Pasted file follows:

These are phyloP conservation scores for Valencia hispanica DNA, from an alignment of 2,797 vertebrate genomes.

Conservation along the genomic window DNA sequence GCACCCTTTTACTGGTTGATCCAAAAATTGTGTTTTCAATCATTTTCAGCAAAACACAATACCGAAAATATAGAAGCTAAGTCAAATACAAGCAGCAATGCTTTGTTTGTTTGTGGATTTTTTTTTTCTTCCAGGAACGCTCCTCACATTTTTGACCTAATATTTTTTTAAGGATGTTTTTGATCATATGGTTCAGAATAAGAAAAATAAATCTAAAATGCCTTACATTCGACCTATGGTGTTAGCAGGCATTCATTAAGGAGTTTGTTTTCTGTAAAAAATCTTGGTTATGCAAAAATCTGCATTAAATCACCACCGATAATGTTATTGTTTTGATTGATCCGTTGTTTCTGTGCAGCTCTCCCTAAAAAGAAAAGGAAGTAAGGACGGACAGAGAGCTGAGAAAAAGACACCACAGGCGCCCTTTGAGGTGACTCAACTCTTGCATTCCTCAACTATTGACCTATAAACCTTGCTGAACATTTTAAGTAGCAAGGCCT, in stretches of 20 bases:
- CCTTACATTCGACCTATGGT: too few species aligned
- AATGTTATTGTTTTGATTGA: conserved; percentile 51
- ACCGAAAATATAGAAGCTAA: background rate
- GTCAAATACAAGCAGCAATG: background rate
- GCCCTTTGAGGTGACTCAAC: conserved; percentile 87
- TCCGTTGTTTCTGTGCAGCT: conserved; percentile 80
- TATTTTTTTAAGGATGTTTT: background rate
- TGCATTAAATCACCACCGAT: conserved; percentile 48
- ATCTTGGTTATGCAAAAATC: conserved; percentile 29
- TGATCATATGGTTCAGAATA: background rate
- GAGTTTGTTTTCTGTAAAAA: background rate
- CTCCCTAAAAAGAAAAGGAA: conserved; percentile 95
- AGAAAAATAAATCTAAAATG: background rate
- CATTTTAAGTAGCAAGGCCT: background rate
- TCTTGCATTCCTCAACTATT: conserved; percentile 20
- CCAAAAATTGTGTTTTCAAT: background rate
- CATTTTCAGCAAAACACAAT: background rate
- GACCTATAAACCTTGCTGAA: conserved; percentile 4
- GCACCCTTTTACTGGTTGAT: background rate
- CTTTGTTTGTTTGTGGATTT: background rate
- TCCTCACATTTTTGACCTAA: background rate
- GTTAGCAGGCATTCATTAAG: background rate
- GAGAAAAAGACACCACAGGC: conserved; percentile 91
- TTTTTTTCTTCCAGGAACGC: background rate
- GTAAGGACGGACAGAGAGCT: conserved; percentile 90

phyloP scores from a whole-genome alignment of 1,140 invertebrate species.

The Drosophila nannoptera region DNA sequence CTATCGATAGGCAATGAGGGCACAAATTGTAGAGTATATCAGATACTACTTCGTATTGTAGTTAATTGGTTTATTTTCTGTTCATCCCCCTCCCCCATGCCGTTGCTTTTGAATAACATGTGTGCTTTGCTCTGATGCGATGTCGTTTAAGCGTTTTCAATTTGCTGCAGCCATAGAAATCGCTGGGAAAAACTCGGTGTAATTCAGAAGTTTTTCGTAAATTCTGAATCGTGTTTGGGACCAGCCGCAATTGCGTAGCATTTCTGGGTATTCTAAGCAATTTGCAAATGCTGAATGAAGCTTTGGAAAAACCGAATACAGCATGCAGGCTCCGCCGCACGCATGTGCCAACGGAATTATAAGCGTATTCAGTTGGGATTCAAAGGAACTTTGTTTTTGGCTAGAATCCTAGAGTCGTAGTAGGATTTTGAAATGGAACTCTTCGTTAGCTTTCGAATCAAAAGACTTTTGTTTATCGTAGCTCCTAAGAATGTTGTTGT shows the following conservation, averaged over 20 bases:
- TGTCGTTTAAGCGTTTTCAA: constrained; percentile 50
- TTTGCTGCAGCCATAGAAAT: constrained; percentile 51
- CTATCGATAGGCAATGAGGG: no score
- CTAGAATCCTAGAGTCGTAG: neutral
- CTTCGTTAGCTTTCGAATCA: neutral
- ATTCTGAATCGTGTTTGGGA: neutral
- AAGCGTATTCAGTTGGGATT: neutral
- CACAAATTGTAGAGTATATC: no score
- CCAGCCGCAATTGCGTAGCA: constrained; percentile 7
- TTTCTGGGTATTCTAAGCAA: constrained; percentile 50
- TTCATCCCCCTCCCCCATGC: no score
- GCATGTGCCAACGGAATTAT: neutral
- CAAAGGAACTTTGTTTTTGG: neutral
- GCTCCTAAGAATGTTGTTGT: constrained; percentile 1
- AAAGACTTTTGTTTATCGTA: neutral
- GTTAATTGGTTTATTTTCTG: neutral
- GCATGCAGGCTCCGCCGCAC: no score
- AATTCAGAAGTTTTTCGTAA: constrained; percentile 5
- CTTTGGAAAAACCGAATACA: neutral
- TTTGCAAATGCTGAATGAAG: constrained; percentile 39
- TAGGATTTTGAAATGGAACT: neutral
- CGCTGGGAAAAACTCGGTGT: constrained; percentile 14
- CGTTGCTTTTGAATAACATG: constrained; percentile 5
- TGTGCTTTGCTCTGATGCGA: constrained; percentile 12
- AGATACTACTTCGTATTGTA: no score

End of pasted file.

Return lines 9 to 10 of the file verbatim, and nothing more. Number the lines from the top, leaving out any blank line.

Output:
- TATTTTTTTAAGGATGTTTT: background rate
- TGCATTAAATCACCACCGAT: conserved; percentile 48